Of course we think our own pasta is to die for, but today we want to tell you about the dies we use.
No, we're not "rolling the dice" with pasta production, nor are we talking about changing its colors through the use of "dye." Remember, all our pastas acquire their rich and vibrant coloring solely through the food extracts we use.
We're talking about the "die" we use to create all the different shapes. Our pasta extruder is one of the most fun tools we've ever used: put the prepared dough in and then out the other side comes pasta in whatever shape your heart desires.
Two of our most recent videos give you a great view of the process in action - dough in, shapes out.
See the round piece through which the spaghetti and campanelle are coming? That piece is the "die." We have a different die for every shape we make - conchiglia, penne, rigatoni, etc. If you've ever made cookies with a cookie press, the concept is the same.
And we are proud to say that ALL of our dies are made out of bronze.
Why does that matter, you might ask?
If you look carefully at any Garden of Esther pasta, you'll notice that the exterior is rough and porous. That textured exterior is a direct result of the bronze die. Bronze dies are the traditional way to make homemade pasta - and frankly, they are by far the better way.
All that texture is what holds onto the sauces you put on your pasta. Whether you're adding a simple olive oil and garlic to your spaghetti or a hearty bolognese to your rigatoni, all those nooks and crannies imparted by the bronze die are what grab onto the flavors and bits of the sauces. (The crevices and ridges also make it easier to cook the pasta properly.)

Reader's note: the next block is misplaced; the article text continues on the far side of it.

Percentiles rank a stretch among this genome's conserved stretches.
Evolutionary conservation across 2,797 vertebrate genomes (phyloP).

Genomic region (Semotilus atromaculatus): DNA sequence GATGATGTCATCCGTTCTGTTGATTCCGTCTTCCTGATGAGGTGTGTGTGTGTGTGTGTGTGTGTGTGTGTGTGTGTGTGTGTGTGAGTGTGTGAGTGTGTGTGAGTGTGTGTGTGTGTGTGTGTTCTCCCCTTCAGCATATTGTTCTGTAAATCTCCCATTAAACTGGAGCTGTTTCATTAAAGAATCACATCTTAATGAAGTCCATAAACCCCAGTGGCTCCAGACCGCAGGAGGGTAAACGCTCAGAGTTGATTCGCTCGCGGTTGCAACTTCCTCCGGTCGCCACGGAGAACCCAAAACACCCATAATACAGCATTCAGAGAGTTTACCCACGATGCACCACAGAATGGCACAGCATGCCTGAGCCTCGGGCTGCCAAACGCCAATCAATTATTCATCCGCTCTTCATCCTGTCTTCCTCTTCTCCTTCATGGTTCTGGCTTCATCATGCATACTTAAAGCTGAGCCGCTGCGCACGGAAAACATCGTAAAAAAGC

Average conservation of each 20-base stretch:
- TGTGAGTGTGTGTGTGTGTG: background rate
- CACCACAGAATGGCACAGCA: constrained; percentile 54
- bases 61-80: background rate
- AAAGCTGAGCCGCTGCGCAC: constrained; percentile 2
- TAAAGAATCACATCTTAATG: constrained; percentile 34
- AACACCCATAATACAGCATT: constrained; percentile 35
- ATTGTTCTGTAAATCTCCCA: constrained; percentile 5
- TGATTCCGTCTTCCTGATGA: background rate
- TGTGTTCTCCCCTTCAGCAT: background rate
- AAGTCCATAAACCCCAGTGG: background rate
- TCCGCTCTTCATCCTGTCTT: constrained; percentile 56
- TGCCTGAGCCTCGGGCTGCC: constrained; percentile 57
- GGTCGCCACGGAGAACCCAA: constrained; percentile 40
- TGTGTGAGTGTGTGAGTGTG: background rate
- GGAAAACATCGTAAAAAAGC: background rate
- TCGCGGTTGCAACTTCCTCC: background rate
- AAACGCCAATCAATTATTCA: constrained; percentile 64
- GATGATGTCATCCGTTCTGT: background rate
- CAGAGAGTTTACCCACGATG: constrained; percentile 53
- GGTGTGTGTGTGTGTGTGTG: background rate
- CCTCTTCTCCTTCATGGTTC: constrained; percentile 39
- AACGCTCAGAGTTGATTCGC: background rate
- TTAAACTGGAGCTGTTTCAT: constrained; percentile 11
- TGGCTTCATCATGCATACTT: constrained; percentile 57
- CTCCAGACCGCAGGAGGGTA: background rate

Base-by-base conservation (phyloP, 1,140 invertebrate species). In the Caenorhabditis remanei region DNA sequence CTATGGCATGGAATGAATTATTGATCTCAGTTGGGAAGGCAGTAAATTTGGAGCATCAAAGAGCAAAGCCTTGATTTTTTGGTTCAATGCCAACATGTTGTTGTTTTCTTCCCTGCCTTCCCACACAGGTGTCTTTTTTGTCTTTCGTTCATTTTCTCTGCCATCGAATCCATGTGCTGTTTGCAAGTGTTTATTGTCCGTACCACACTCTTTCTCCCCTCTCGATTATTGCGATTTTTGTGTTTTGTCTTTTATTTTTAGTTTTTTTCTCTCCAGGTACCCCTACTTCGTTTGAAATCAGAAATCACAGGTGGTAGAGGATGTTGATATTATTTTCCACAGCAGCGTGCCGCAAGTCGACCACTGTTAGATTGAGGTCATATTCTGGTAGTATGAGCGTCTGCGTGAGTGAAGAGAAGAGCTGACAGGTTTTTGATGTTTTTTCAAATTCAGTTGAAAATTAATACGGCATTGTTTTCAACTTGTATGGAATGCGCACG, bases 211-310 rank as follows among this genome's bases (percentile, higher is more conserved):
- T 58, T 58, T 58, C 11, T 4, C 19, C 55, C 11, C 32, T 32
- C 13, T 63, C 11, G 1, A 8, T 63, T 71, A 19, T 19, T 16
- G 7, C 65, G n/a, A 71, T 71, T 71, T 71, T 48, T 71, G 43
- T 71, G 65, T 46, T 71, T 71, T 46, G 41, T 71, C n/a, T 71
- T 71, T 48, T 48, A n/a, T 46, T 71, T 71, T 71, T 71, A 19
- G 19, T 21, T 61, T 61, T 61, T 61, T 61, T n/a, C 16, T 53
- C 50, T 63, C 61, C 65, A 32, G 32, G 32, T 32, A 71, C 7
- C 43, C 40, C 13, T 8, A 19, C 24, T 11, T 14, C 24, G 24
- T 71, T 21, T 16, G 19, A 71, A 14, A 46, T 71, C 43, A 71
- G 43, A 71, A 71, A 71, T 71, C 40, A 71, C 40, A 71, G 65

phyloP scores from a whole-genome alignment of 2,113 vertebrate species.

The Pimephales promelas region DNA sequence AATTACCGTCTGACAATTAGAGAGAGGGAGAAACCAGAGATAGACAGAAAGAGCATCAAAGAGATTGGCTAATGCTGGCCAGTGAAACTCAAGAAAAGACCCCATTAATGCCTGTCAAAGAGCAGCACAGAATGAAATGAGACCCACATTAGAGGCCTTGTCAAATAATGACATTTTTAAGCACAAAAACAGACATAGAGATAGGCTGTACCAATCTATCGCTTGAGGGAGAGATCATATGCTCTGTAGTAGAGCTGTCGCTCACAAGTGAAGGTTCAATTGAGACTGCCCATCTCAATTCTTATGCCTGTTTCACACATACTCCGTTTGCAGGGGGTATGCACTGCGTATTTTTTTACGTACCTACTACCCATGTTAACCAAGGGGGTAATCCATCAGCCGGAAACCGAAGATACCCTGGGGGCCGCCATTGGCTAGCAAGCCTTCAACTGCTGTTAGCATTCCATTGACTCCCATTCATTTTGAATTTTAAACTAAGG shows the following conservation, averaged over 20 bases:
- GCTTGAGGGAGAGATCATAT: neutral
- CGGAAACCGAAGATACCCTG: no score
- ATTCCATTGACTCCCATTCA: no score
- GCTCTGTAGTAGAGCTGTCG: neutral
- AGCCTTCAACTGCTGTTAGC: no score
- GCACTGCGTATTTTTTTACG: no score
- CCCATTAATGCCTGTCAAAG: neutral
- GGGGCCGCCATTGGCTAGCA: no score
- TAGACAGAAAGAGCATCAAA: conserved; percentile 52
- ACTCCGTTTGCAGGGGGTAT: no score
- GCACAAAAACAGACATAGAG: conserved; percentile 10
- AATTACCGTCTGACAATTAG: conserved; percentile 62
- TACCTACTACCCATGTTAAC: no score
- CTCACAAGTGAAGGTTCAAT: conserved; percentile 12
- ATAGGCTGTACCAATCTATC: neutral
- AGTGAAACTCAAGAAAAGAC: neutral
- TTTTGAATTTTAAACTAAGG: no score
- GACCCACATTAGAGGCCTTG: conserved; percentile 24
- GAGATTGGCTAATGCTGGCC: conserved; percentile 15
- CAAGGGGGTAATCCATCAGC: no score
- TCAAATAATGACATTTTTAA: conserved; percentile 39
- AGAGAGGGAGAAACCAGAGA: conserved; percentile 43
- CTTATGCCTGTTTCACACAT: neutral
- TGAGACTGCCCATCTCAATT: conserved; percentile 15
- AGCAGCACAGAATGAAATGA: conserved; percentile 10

Industrially-produced pasta isn't made with bronze dies. If you look at the outside of most boxed pastas, you'll find a smooth and shiny surface. That's a dead giveaway that it was made with a Teflon die.
Teflon dies make for much faster pasta making - which is exactly what giant companies want, but not necessarily what you want to eat. Smooth pasta fails to hold sauce, which is why you wind up with all of it sunk to the bottom of the bowl instead heading into your stomach.
The bronze die produced pastas also wind up tasting better without any sauce because they come with that texture, whereas the Teflon pastas are prone to disintegrating into a slimy mess.
Bronze dies say traditional, handmade, slow process, small batch, delicious. Teflon says new-fangled, industrial, make as much as fast as possible.
Which would you rather eat?